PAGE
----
Violent winds were a key factor the Everest engineering team had to consider. Part of the benefit of putting a weather station near the mountain's summit is that it can actually measure the jet stream—but that also means the wind sensors have to be able to endure sustained periods of hurricane-force winds.
And yet, a station's wind sensors generally are among its most vulnerable instruments. “With propeller-driven anemometers, they require regular maintenance. The bearings wear out, the assembly itself can fail, the propellers break—especially under heavy icing,” Garrett says.
By far the least problematic wind sensor is a Pitot tube anemometer, a device invented in the 18th century by French engineer Henri Pitot. Today, its modern iterations are omnipresent in the aviation industry in the form of narrow metal tubes that protrude from wings and noses of aircraft.
“The benefit of the Pitot sensor is that it’s got no moving parts,” Baker Perry explains. But it also has a downside: The sensor can only monitor wind from a 40-degree width in a fixed direction and must be facing the prevailing wind. And since everything must be carried by hand up the mountain, weight is a major issue. So, working in collaboration with the National Geographic team, Garrett radically stripped-down existing Pitot technology, reducing a 44-pound system to less than five.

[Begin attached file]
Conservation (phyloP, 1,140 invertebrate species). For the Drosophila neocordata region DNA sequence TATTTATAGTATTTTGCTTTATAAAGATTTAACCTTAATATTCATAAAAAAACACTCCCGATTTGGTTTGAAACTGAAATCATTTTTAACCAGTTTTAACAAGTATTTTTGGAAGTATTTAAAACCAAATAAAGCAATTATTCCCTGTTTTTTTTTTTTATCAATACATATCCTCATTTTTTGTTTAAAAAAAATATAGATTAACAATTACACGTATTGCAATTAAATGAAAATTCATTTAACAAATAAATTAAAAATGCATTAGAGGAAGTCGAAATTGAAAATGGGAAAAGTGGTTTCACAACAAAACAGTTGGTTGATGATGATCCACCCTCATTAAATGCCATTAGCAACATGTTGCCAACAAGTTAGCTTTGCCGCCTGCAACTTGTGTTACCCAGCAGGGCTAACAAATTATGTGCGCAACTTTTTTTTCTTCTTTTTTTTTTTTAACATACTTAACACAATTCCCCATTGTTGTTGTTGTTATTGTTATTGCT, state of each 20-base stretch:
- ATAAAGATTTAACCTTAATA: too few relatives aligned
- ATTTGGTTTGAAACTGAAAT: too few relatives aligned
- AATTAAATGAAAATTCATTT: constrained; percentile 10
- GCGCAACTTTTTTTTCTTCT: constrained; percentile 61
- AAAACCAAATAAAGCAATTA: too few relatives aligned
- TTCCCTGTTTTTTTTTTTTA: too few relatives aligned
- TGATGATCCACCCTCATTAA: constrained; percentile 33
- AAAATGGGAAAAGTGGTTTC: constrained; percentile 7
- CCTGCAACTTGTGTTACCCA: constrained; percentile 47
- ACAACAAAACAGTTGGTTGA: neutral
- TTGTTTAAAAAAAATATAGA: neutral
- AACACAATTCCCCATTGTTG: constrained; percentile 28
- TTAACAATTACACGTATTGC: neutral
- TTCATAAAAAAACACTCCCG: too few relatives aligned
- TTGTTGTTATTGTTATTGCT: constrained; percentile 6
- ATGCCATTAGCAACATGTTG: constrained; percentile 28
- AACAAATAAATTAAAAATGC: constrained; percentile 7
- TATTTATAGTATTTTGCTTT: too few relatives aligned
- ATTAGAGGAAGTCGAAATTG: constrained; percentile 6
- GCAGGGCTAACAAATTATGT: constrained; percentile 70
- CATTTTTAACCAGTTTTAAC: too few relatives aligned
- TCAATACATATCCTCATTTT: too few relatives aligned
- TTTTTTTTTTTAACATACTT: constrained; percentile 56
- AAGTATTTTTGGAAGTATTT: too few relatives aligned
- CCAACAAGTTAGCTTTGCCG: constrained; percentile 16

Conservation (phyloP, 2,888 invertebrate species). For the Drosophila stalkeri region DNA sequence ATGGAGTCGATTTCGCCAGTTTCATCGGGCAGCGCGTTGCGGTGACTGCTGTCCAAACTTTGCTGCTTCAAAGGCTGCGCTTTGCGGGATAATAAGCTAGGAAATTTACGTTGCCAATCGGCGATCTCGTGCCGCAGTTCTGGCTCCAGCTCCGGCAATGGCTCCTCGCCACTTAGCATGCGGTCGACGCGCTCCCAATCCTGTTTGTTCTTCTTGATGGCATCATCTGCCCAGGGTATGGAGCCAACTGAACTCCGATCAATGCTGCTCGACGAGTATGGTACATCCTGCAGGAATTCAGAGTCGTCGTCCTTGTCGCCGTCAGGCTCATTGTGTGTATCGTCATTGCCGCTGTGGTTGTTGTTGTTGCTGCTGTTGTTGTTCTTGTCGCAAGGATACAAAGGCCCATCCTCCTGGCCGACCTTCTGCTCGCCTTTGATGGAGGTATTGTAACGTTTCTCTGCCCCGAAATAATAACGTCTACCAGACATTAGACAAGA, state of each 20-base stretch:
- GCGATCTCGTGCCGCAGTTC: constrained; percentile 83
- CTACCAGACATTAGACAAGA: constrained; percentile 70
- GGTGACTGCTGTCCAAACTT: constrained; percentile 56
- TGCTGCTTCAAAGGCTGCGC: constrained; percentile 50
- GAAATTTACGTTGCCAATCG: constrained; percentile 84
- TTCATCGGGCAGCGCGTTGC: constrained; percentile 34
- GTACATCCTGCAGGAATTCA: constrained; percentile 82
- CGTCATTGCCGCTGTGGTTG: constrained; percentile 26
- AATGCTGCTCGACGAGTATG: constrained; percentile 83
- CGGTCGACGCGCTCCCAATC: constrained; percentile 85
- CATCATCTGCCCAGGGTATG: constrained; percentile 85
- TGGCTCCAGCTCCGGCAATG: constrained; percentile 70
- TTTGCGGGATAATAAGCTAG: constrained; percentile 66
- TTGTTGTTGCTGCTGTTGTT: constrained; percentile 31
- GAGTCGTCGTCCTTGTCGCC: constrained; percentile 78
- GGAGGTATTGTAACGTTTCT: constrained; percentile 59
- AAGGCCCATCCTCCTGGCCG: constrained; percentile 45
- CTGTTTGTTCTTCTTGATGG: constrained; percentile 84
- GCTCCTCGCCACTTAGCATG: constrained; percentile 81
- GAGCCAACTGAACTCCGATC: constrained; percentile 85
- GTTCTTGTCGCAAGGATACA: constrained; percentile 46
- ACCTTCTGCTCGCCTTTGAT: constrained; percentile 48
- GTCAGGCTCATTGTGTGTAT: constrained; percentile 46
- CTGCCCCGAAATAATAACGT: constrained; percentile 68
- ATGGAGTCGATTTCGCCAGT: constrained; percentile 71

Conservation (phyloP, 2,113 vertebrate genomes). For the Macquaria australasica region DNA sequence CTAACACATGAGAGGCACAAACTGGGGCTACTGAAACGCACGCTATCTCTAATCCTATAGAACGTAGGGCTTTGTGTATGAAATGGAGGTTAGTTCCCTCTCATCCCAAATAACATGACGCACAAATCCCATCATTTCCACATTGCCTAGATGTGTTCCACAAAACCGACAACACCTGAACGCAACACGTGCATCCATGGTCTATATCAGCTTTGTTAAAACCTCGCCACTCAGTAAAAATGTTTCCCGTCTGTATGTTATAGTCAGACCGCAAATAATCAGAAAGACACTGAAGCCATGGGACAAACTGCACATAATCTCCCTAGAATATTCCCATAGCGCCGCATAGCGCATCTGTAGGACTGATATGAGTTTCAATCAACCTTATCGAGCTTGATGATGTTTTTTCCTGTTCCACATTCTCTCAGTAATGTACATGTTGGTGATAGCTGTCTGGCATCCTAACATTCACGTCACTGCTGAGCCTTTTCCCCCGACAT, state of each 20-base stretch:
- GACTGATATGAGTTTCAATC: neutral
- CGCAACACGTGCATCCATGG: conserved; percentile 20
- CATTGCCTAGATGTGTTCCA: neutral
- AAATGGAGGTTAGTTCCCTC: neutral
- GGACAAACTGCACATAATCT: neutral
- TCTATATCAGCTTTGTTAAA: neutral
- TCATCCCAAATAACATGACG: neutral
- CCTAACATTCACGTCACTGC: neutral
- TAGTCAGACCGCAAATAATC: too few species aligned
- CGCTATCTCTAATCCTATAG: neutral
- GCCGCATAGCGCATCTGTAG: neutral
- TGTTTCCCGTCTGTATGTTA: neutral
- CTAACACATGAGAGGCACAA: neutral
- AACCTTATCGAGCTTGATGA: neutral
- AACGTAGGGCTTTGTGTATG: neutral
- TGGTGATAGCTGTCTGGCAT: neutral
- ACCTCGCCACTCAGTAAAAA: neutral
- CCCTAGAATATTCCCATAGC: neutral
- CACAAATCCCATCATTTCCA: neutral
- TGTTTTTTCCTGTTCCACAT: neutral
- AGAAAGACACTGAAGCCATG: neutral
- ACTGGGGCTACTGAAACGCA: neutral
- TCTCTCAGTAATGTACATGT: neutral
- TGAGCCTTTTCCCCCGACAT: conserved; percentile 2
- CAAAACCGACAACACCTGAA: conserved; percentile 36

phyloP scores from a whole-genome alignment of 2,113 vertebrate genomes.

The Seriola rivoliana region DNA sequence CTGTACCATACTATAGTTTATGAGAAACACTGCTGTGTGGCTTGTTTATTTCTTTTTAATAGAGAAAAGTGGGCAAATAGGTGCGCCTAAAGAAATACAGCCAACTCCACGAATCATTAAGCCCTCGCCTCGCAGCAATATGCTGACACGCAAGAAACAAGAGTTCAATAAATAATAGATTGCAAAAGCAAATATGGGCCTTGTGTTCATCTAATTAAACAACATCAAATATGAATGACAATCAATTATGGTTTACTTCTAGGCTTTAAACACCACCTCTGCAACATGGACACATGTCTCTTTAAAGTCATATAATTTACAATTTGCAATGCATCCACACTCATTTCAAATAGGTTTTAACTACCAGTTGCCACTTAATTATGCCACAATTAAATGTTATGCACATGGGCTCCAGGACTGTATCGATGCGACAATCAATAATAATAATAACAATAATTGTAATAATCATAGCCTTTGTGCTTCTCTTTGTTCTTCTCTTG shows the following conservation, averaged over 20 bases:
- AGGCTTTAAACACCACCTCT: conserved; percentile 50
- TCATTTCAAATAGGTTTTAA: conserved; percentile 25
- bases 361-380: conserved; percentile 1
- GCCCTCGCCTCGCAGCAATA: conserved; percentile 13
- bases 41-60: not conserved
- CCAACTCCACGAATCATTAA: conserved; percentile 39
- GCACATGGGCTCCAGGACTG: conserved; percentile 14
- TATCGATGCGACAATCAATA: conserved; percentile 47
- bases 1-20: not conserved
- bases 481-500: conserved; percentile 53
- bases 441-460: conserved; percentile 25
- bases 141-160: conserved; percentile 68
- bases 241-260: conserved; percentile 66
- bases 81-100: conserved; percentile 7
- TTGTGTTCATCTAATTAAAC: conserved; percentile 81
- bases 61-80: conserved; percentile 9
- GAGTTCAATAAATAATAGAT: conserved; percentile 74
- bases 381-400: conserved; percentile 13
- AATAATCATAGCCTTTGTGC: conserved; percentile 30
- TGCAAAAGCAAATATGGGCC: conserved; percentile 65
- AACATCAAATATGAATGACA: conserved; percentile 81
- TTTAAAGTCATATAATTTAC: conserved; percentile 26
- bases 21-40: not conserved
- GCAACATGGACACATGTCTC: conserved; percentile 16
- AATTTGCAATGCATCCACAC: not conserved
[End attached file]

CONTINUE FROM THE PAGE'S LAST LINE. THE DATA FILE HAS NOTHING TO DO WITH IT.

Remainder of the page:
After a winter of testing on the summit of Mount Washington, the new sensor seemed viable. It only needed to be carried to the roof of the world and installed.
New and improved, higher up
This spring, Tenzing, Perry, and Matthews returned to Everest. With them were 12 other Sherpa, most of whom had participated in the original weather station expedition. The team assembled at Base Camp, along with hundreds of recreational mountaineers and guides who congregated for the main 2022 climbing season.